If overtraining occurs, there is no sufficient recovery time
between workouts; progress is hampered. An acute increase of
catecholamines (epinephrine and norepinephrine) occurs during
exercise. During overtraining, prolonged epinephrine and norepinephrine
levels can decrease testosterone
and increase cortisol
thereby stunting or inhibiting adequate adaptation.
Overtraining is often thought of as absolute, or a black and
white phenomenon. Overtraining should be viewed as a continuum,
or in shades of gray. An exerciser or athlete may be slightly
overtrained and make progress, just not as much as if they were
- muscle worked to exhaustion
- traumatic orthopedic injury
- body exhausted after bout
- glycogen depleted
- sympathetic response elevated
- cortisol levels
- muscle becomes weaker over time
- orthopedic overuse injury
- body becomes weaker over time
- glycogen depleted
- Parasympathetic response
- Increased cortisol
Signs of Overtraining
- Increased resting heart rate
- Increased resting blood pressure
- Decreased maximal power output
- Decreased sports performance
- Decreased maximal blood lactate concentrations
- Slower recovery after exercise
- Weight loss
- Decreased appetite
- Decreased desire to exercise
- Increased irritability and depression
- Increased incidence of injury
- Increased incidence of infection
- Decreased resting heart rate
- Faster return of heart rate to resting value after exercise
- Decreased sports performance
- Decreased blood lactate concentrations during submaximal
and maximal exercise
- Unemotional behavior
Stone, M.H., Keith, R.E., Kearney, J.T., Fleck, S.J., Wilson,
G.D. and Triplett, N.T. Overtraining: A Review of the Signs,
Symptoms and Possible Causes. The Journal of Applied Sports Science
Research 5:35-50, 1991.
your pulse upon awakening before getting out of bed for several
days to establish a baseline. Have an easy or short workout if
your morning heart rate is greater than 5% of your baseline.
Take the day off of training if your morning heart rate is greater
than 10% above baseline.
Prevalence in Athletes
10-20% of athletes who train intensely experience overtraining
which results in chronic decreases in performance and impaired
ability to train.
Raglin J, Barzdukas (1999). Overtraining in athletes: The
challenge of prevention. ACSM. Health Fitness J. 3:27-31.
Overreaching & Tapering
Overreaching is characterized by a sharp increase in training
volume. Overreaching is thought to be an early stage of overtraining
which can result in increased fatigue and performance decrements.
However, an increase in performance above baseline can occur,
if an overreaching phase of approximately 1 week is followed
by an immediate return to normal training. A taper following
normal training can result in additional performance increases.
Stone MH, Pierce KC, Sands WA, Stone ME (2006). Weightlifting:
Program Design. Strength and Conditioning Journal, 28 (2), 10-17.
Hormonal Fluctuation Model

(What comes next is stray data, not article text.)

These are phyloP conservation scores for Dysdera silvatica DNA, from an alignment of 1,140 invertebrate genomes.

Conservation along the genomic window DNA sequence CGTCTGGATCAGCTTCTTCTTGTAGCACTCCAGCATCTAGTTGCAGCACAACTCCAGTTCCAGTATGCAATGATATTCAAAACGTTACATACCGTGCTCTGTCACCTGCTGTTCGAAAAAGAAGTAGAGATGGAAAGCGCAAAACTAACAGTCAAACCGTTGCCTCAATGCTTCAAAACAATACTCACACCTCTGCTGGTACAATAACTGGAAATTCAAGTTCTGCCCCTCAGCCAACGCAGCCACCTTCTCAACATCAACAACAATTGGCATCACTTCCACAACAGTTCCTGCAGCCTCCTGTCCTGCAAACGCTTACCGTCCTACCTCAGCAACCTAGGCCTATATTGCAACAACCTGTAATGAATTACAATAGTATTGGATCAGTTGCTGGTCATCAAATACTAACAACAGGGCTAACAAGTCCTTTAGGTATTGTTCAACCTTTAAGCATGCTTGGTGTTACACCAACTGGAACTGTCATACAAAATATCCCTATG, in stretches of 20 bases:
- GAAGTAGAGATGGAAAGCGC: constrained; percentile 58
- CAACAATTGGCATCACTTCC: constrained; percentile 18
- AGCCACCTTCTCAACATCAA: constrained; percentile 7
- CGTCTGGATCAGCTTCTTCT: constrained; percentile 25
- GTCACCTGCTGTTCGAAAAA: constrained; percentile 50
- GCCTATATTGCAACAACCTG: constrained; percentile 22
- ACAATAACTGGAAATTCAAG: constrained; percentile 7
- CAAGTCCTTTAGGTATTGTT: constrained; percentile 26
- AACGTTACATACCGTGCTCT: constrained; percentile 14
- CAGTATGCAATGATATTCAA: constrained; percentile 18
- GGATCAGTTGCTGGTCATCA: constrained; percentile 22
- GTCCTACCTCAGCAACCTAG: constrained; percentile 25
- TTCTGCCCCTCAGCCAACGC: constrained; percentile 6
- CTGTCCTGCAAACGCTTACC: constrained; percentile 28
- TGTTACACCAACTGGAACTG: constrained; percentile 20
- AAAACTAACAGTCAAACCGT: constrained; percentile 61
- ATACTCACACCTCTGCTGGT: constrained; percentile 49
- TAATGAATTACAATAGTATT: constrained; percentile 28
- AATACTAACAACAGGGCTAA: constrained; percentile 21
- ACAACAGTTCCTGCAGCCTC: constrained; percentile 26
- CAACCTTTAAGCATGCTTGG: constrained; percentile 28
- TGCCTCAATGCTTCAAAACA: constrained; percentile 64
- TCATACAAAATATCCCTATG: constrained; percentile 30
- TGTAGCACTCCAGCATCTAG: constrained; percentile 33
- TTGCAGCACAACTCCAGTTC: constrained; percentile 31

higher testosterone to cortisol ratio correlates with increases
of maximal strength performance
Hakkinen KA, Pskarinen A, Alen M, Kau hanen H, Komi PV
(1987). Relationships between training volume, physical performance
capacity, and serum hormone concentrations during prolonged training
in elite weight lifters. International Journal of Sports Medicine,
8 (suppli): 61-65.
- 30% drop in Testosterone/Cortisol Ratio is proposed
to be too extreme for effective recovery of performance after
- Changes of less that 10% in Testosterone/Cortisol Ratio is
proposed to be too small and lead to lesser performance improvements
- Performance should be optimal if period of training can be
adjusted to lower T/C ratio between 10-30% that is followed by
a period of recovery.
Glutamine/Glutamate Ratio and Overtraining
- GN/GT ratio >5.88 = Normal
- GN/GT ratio >3.58 <5.88 = Adaptation
- GN/GT ratio <3.58 for <2 weeks = Over Reaching
- GN/GT ratio <3.58 for >2 weeks = Over Training
Lon Kilgore, Ph.D., Midwestern State University, Exercise
Science Laboratories and USA Weightlifting Regional Development
Center, Wichita Falls, Texas.
- Period of recovery
- Training Modifications
- Determine cause of overtraining
- too much, too fast, too soon
- Weight training example
- Cardio example
- Also examine contributors of overtraining occurring outside
- Change program accordingly
- Vary training intensities and volumes
- Consider lowering training volume significantly
- Reassess and readjust program indefinitely
- Post Workout
Some authorities mistakenly misattribute injury to a specific
movement when, if fact, other factors such as overtraining are
to blame. See:
Extreme muscular exertion may cause Rhabdomyolysis, a breakdown
of muscle fibers resulting in a release of their content into
the circulation. Some of these contents, such as myoglobin may
cause kidney damage. Symptoms include abnormal urine color (dark,
red, or cola color), muscle pain, general weakness, vomiting,
and confusion, depending on the severity.
Some people are more susceptible to rhabdomyolysis due to
a hereditary muscle condition. Inexperienced exercisers are particularly
susceptible such as military recruits in basic training, marathon
or triathlon participants, or dehydrated or heat-stressed exercisers.
However, several experienced athletes have also been known to
develop Rhabdomyolysis. In one case, personal trainers encouraged
athletes to overexert themselves to the point where they required
assistance in walking from one exercise machine to another.
Medical attention should be sought if Rhabdomyolysis is suspected.
Diagnosis is made with blood tests and urinalysis. Treatment
includes intravenous fluids but may include dialysis in more
Huerta-Alardín AL, Varon J, Marik PE (2005). Bench-to-bedside
review: rhabdomyolysis an overview for clinicians. Critical
Care, 9(2): 15869.
Zatsiorsky VM, Kraemer WJ (1995). Science and Practice
of Strength Training. 2nd Ed, 85. Book